Create and maintain a clear, easy-to-understand corporate file taxonomy—and make sure that everyone on your staff follows it consistently. Every document, bill or invoice collected by everyone on our team is scanned and stored in its proper folder in Dropbox. I highly recommend that every entrepreneur take time to organize their corporate files early in the life of the business. Filing may feel like grunt work now, but taking a little time to get organized today will save you time and stress tomorrow, and will ensure that you’re never scrambling to find a document at the last minute.

What is one strategy that has helped you grow your business? Please explain how.

From the beginning, our SEO strategy has been a “white hat” operation: we focus on producing high-quality, engaging content and sharing it with others in a meaningful way. This has been a lot of work, and we’ve had to hire a lot of great people to execute on it. Most other organizations are either unwilling to put in the hard work, or are looking for a quick-and-easy approach (which often involves using “black hat” techniques). Over time, our approach has worked very well.

What is one failure you had as an entrepreneur, and how did you overcome it?

The developer who built our first website dropped completely out of contact when the site was only about 90 percent complete—and he’d built it using a content management system that was impossible to use. Due to budget limitations, we recruited cheap overseas developers for the website’s second iteration. This proved to be a mistake. After going through 10 different development teams, we realized that we were getting what we paid for. In the end, we hired someone who came with a higher price tag, but produced a high-quality website. That was a big lesson learned: even when budget is limited, you should pay for quality work up front, because it saves time and money in the long run.

What is one business idea that you’re willing to give away to our readers?

“AirB2B”: essentially, it’s Airbnb for business. Companies with unused office space they want to rent out would create an online profile, and professionals who are looking for a place to work would be able to search the database according to location and amenity criteria to find a good match. A service such as this would help companies make extra money, and allow professionals to rent space at a better rate than what’s offered by the leading “flexible workplace” companies. This would also create networking and business opportunities for people on both sides.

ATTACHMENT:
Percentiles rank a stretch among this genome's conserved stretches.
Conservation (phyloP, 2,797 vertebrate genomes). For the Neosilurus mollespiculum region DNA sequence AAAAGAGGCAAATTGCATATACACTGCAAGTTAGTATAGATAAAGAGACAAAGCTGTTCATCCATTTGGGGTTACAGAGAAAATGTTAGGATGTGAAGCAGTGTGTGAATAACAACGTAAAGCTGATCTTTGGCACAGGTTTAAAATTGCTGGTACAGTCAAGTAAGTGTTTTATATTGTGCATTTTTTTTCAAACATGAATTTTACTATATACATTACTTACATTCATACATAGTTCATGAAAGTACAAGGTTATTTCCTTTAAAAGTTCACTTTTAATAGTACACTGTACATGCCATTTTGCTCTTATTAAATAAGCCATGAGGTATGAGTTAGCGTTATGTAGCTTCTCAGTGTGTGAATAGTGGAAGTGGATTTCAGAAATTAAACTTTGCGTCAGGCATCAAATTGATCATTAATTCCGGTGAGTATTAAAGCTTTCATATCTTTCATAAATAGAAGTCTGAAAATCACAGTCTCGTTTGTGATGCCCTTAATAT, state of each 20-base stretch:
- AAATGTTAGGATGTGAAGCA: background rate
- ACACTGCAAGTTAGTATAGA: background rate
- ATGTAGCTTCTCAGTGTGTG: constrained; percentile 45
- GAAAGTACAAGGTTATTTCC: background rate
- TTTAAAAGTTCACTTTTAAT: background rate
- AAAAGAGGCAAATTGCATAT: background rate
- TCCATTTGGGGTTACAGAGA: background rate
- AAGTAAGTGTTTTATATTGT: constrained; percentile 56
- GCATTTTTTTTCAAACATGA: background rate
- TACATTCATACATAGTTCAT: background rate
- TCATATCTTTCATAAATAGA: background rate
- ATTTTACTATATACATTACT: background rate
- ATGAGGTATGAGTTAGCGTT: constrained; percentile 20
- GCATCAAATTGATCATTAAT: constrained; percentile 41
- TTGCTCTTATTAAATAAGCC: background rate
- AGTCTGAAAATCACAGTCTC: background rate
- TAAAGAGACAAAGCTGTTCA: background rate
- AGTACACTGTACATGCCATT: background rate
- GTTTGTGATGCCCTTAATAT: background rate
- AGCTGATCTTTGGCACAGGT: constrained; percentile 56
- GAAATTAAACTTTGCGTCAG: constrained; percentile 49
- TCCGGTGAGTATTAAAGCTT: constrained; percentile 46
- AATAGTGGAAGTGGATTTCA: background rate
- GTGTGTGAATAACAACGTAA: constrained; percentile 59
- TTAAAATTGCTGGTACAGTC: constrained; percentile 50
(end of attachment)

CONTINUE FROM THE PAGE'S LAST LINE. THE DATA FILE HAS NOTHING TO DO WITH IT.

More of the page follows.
Tell us something about you that very few people know?

I didn’t speak until I was three—and now I won’t shut up.

What software and web services do you use? What do you love about them?

We rely heavily on Google Apps: especially Gmail, Google Calendar and Google Docs. We also use Basecamp for project and task management. These tools allow us to record everything we need to do or remember in one place that everyone on the team can access. This helps us get and stay organized and execute more efficiently on tasks and projects.

What is the one book that you recommend our community should read and why?

Who: The A Method for Hiring, by Geoff Smart and Randy Street. This book provides a scientifically-based, consistent and repeatable framework for hiring, which is essential for attracting and retaining “A-level” talent. Even if you don’t follow the book’s guidelines to the letter (we tweaked the process a bit to fit our company and culture), it serves as a great blueprint for establishing your own hiring method.

What people have influenced your thinking and might be of interest to others?

I had a number of strong mentors early in my career, including Kevin Yeaman, who’s now the CEO at Dolby Laboratories, and Phil Fernandez, who’s now the founder and CEO of Marketo. I learned a lot from these guys, and a lot of their influence is evident in how I run my business today.